The second ultra-exclusive Women Leading Tech Alumni Breakfast took over 477 on Pitt Street last week with a delightful spread and a delectable conversation with some of the tech scene’s leading lights.
Lead image L-R: Letitia Hope, partnership experience lead, ISPT; Kate Box, industry director for retail, Meta; Katrina Troughton, Vice president & managing director, Adobe ANZ; Megan Dalla-Camina
founder & CEO, Women Rising; Tatia Rashid Data science, executive manager, Quantium
Speaking on everything from AI to mentorship to parental leave, the expert panel, moderated by ISPT’s Letitia Hope, left the audience with plenty of insights but even more to ponder and take back to their respective organisations.
“We see constantly that companies perform better in business when there is at least 30 per cent female leadership — which isn’t enough,” said Kate Box, Meta’s industry director for retail.
“It’s not that women are inherently better leaders, just that diversity is a better place to be. Tech is at the cutting of so many industries and, with the decisions being made around AI, it is more relevant than ever. Tech is a growing industry and working in it, you can create quite a bit of wealth and I want women to have more of the wealth in society.”
While ensuring women get a bigger slice of the tech industry’s sizeable financial pie is essential — and one of the content pillars for the new, standalone Women Leading Tech publication launching next week — the problem remains that not enough women are entering or staying in the industry, at all.
“Half of the companies and the women that I work with come from tech industries all over the world,” said Megan Dalla-Camina, founder and CEO of Women Rising, and Women Leading Tech Mentor and Woman of the Year.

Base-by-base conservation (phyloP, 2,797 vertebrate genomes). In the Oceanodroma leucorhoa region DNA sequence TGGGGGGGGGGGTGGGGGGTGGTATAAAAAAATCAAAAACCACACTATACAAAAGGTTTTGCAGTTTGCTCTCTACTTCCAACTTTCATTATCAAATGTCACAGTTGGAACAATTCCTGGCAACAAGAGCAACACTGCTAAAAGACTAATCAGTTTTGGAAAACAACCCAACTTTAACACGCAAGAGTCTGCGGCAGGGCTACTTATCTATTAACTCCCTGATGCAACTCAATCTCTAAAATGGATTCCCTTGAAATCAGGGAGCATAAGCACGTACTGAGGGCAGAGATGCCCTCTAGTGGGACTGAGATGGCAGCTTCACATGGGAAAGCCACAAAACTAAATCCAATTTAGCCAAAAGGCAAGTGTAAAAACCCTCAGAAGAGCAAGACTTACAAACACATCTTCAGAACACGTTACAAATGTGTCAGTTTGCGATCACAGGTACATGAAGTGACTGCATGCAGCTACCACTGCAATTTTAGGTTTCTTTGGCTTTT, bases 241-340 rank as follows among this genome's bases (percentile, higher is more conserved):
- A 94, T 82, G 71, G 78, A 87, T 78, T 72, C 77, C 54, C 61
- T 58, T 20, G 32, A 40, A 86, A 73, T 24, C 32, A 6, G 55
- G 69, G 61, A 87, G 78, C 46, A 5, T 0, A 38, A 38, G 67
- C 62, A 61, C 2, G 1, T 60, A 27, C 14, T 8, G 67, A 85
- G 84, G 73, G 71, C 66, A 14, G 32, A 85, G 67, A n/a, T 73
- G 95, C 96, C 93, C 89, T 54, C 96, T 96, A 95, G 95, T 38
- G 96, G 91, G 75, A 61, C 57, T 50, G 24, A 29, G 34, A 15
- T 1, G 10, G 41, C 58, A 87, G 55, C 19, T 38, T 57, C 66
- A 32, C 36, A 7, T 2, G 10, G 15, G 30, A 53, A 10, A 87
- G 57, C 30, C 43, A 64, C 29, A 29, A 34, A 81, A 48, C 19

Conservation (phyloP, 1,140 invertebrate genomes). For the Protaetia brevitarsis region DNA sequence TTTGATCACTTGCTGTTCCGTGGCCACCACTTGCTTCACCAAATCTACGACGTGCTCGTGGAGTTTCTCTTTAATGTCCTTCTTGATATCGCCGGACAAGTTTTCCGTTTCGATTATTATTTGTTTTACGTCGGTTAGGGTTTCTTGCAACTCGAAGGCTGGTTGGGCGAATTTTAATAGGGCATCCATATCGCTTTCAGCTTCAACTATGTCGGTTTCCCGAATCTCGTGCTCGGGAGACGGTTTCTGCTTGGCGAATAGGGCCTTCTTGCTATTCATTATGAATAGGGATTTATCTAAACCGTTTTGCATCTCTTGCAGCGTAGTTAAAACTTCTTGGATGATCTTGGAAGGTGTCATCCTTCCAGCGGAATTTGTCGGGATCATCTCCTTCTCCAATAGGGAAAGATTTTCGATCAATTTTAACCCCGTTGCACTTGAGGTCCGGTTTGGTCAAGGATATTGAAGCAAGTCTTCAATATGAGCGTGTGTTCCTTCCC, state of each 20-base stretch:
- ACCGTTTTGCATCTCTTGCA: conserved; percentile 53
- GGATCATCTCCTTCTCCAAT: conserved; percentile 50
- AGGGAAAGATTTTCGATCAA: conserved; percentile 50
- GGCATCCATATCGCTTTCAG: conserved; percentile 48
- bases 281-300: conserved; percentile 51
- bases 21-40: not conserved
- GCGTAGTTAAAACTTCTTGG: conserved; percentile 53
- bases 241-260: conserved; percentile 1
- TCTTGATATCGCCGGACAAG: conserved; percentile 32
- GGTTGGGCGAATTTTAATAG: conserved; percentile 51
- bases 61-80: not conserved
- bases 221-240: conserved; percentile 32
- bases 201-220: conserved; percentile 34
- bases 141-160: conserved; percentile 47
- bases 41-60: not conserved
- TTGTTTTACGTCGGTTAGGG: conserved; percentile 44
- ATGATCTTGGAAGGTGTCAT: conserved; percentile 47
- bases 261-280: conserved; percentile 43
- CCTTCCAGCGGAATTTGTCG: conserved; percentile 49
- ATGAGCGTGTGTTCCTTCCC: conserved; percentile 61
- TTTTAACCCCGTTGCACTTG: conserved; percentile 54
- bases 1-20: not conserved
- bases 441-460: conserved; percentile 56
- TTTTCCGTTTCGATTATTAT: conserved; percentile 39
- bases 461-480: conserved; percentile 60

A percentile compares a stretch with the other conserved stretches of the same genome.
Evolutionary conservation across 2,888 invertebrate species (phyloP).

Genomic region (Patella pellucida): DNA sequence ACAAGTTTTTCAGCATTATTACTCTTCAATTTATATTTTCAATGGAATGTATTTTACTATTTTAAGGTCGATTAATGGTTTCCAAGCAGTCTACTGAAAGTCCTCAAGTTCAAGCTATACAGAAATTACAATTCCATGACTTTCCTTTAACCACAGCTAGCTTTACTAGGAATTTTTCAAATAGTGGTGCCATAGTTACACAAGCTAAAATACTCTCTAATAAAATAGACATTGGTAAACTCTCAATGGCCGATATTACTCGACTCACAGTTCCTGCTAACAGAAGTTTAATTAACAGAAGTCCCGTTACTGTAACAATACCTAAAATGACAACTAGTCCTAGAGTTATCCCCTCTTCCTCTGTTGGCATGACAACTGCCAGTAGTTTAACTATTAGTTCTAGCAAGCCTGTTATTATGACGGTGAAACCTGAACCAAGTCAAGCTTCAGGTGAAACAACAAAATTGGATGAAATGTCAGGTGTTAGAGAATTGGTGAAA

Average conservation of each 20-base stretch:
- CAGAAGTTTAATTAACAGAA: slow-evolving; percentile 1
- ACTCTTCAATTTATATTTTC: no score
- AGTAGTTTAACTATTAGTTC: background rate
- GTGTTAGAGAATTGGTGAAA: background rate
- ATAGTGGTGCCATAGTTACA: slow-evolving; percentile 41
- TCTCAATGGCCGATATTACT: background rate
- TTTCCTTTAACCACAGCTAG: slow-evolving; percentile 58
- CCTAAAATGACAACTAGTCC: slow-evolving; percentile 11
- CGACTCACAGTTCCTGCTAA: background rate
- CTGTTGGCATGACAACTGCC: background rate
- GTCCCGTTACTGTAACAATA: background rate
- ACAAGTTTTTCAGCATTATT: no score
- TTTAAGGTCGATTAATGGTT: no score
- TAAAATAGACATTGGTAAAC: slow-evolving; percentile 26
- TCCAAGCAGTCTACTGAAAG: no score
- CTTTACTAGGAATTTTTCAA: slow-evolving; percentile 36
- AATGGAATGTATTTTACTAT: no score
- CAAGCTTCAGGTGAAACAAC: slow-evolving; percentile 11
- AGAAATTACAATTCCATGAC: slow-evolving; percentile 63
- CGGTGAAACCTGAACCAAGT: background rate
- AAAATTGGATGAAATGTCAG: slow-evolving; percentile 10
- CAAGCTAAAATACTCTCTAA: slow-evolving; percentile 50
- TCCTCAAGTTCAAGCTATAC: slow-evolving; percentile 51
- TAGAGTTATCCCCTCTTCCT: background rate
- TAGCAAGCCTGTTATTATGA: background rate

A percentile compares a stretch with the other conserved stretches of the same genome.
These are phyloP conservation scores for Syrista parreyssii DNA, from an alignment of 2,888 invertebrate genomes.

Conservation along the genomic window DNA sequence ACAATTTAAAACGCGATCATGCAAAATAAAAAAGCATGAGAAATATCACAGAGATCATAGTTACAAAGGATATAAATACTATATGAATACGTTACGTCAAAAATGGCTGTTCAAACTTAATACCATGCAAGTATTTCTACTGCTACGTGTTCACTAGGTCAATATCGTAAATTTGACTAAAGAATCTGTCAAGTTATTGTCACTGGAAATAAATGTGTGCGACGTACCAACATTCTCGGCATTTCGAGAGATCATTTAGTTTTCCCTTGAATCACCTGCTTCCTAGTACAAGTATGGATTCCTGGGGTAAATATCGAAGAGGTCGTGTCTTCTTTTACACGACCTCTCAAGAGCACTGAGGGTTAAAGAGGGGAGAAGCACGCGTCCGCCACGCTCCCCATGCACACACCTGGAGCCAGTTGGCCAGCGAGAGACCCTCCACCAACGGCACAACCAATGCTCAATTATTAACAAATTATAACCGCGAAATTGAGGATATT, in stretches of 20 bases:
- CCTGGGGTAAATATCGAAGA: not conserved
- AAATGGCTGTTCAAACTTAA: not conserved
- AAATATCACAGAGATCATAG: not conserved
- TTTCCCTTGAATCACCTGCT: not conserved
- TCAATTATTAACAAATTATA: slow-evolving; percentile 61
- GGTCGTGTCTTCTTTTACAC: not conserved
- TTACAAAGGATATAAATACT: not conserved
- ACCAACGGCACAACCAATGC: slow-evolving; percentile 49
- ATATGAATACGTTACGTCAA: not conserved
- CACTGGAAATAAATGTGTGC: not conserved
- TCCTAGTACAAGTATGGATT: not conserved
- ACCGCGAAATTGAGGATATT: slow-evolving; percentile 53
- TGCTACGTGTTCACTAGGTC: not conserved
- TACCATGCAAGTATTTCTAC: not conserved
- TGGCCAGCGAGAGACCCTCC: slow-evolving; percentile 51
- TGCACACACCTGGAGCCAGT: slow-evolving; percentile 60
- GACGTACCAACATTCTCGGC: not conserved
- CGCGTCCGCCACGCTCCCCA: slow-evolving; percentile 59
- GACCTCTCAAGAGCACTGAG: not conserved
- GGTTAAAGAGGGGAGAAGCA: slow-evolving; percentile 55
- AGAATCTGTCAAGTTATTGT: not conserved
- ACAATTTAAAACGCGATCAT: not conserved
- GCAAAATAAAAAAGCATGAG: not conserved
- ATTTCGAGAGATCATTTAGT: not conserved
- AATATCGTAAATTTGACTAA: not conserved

“There’s absolutely the piece on women seeing pathways and wanting to go and take those opportunities. But those opportunities need to be created and they need to overcome confidence challenges. There’s still this misconception that tech is a blokey industry and that women can’t see people that look like them so it’s not for them — even though there are pathways that are opening up.”
One person who has made an indelible mark on the tech industry, having started at IBM back in 1991, is Adobe’s vice president and managing director for Australia and New Zealand, Katrina Troughton.
“In my very first year, I had a managing director who used to run these projects that we called roundtables with a random 15 people across the business, just to talk about what was going on.
“I was a new graduate who had come into the business and there were older, more experienced men ‘leading’ the discussion, as you can imagine and the managing director said, ‘Now, this is a roundtable for everyone and, Katrina, I’m going to come back to you in a second because I’d like to hear your opinion.’ At the time, I remember thinking ‘Oh my gosh, that means I have to have an opinion.’
“But it was a really clever way of doing it because I had a few seconds to stop my heart beating out of my chest. But ever since, I’ve been really aware of that. He said, ‘You will have a different perspective’ and that inspired me in terms of the leader I want to be. It really made a difference in my career.”
However, the panel also touched on one of the biggest technological shifts that society has seen since the internet — the advent of generative AI. With Meta, Adobe and Quantium all active in the space in their respective ways, there was plenty for the panel to discuss.
“We need to understand that generative AI and decisioning models, do what we ask them to do and they feed out what we feed in,” said Tatia Rashid, executive manager, data science at Quantium and the Women Leading Tech Data Scientist of the year.
“The output is based on whatever the algorithm was and we need to be very cognisant of that. If we keep feeding these technologies and methodologies the past, which we would because that’s all we have.”
There was plenty more discussed in the 40-minute session from mentorship and sponsorship to male allyship and that there has never been a “worse time to be a mediocre white man.”
We’re looking forward to the next one already and the new Women Leading Tech publication.
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